Bangkok: The group that ran the Hindutva Watch handle on Twitter – which flagged instances of violence and bigotry from an extreme form of Hindu nationalism – had long been accustomed to being abused and trolled for content critical of the Indian government.
But even they were stunned when the account – with nearly 26,000 followers – was abruptly suspended in April this year with no reason given.
Indian Prime Minister Narendra Modi.Credit:AP
The suspension of that, and dozens of accounts deemed to be critical of the government, came shortly after the launch of a cyber crime volunteers programme by the Ministry of Home Affairs (MHA) to report illegal or unlawful online content.
Citizen volunteers, or “good Samaritans”, are required to maintain “strict confidentiality”, and report child sex abuse material, as well as online content “disturbing public order” or communal harmony, and against India’s integrity, the MHA said.
For activists, journalists and others critical of the government, it has become harder to distinguish between trolls, the ruling Bharatiya Janata Party’s technology cell and the cyber volunteers – estimated to number in the hundreds.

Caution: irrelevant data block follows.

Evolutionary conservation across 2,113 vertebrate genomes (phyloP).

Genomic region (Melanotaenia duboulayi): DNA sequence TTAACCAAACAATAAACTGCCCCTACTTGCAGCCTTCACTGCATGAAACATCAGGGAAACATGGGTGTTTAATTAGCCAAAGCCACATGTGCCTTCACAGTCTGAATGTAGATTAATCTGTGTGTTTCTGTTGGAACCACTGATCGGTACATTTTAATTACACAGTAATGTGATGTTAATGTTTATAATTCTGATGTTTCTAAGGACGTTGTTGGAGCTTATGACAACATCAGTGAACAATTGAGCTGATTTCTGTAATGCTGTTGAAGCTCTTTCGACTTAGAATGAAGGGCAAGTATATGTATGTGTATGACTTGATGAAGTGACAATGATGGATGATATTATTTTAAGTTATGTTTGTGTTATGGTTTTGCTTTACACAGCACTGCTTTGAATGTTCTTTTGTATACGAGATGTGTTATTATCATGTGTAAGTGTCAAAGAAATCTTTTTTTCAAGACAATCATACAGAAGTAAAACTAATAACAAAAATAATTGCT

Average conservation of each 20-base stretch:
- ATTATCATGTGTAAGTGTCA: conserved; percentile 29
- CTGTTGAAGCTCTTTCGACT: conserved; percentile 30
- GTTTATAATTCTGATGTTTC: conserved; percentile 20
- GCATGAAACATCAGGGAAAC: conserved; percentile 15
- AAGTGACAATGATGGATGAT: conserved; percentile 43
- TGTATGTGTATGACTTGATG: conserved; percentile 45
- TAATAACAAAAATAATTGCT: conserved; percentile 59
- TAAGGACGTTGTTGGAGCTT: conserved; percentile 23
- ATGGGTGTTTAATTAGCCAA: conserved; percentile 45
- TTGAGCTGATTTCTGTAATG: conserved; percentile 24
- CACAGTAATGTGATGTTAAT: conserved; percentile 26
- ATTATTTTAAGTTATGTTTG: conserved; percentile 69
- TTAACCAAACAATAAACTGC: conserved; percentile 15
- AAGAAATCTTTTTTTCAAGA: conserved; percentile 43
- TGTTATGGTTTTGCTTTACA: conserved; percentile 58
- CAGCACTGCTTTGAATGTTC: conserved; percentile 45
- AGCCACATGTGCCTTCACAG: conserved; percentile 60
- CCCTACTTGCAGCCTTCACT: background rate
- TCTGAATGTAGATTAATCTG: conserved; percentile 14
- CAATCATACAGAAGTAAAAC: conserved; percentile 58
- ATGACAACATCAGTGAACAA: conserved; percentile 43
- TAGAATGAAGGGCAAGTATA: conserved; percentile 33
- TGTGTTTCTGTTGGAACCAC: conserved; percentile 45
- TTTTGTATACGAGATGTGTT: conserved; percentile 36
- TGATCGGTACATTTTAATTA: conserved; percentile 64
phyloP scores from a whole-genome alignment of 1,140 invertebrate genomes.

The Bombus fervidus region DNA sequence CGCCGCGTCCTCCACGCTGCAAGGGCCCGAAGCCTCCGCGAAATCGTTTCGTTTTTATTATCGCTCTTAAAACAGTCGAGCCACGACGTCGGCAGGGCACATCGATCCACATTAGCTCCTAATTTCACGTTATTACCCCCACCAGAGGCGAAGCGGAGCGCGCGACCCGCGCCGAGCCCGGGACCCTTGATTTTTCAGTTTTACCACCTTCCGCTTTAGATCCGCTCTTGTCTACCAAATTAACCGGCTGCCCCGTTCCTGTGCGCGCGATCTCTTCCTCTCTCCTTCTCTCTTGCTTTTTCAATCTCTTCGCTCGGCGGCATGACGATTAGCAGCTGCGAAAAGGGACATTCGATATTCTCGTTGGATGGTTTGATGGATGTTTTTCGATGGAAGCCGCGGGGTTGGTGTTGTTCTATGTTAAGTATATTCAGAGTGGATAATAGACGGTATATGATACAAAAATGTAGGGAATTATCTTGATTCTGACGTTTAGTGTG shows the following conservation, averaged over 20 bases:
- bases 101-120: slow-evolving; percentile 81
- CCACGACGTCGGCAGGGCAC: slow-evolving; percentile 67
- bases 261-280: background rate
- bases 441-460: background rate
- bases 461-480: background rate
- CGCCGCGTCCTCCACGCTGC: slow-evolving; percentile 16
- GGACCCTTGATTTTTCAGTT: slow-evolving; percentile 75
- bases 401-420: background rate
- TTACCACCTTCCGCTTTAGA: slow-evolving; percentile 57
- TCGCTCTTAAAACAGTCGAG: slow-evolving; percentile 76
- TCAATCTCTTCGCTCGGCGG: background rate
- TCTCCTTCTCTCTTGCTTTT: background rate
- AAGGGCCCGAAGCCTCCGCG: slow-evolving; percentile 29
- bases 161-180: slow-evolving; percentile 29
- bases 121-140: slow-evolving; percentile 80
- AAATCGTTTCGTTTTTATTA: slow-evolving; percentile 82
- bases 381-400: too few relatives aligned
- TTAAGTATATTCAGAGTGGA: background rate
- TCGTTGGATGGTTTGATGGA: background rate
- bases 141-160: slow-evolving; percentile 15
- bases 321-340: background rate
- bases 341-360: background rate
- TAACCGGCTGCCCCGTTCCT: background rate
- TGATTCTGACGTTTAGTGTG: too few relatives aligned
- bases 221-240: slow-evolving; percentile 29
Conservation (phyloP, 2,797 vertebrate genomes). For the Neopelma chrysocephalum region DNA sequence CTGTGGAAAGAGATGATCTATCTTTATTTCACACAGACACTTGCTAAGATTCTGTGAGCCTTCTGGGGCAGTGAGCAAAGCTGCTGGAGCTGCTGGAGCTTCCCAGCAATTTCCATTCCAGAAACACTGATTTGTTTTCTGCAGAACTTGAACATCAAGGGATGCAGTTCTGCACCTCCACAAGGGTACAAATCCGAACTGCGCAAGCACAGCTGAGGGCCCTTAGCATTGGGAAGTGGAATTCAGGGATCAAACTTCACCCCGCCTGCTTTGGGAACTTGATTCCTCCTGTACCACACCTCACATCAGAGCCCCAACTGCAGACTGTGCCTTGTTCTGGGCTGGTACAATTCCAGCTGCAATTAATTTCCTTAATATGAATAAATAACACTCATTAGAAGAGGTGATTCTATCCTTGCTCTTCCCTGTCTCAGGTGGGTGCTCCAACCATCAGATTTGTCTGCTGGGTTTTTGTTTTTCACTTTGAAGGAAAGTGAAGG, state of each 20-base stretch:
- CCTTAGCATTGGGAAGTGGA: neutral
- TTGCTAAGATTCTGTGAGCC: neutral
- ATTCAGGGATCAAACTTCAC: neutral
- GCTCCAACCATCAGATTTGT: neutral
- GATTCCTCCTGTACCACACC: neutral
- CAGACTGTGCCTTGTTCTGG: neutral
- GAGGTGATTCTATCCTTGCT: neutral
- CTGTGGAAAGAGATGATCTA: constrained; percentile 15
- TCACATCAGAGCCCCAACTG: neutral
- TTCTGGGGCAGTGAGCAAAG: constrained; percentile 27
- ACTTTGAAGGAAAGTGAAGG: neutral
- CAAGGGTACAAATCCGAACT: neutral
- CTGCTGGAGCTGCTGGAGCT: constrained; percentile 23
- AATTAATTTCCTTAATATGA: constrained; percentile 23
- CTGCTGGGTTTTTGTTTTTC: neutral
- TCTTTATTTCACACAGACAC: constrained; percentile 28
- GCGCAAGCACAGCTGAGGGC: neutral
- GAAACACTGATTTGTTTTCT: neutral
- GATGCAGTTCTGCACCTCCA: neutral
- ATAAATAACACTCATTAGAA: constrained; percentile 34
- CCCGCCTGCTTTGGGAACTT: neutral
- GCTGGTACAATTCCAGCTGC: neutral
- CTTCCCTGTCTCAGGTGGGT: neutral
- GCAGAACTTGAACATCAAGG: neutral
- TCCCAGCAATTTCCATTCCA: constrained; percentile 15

“For us, Twitter was important to expose communalism, hate speech, fake news and pseudo-science spread by right-wing forces,” said a spokesperson for Hindutva Watch who asked not to be named for safety reasons.
Indian farmers, seen here protesting in New Delhi, have seen their online presence blocked.Credit:AP
“For this we have been trolled, abused, threatened. The online vigilante machinery stalks accounts that are critical of the BJP or the RSS (the Hindu nationalist Rashtriya Swayamsevak Sangh), labels them as anti-national, and lobbies to get them suspended,” the spokesperson said.
Complaints about posts are assessed under Twitter’s terms of service and Twitter rules, and “any content that is determined to be in violation is actioned in line with our range of enforcement options,” a spokesperson for Twitter said.
The MHA did not respond to calls and emails requesting comment.
The BJP swept into power in India in 2014 and won by an even bigger margin in 2019, its victories credited to a large extent to its savvy IT cell and social media prowess, fuelled by thousands of supporters it calls digital “yodhas” or warriors.
Indian Prime Minister Narendra Modi, 71, is known to be tech-savvy, with 73 million followers on his personal Twitter account, and follows several individuals who are known to harass those critical of his government, and who often say in their profile that they are proud to be followed by Modi.
“The cyber volunteers programme goes beyond just silencing people,” said Swati Chaturvedi, an independent journalist who has written a book on the BJP’s social media strategy and her experience of being trolled.
“But it is actually a very smart move, as they can carry on browbeating dissent online without coming under more scrutiny themselves,” she told the Thomson Reuters Foundation.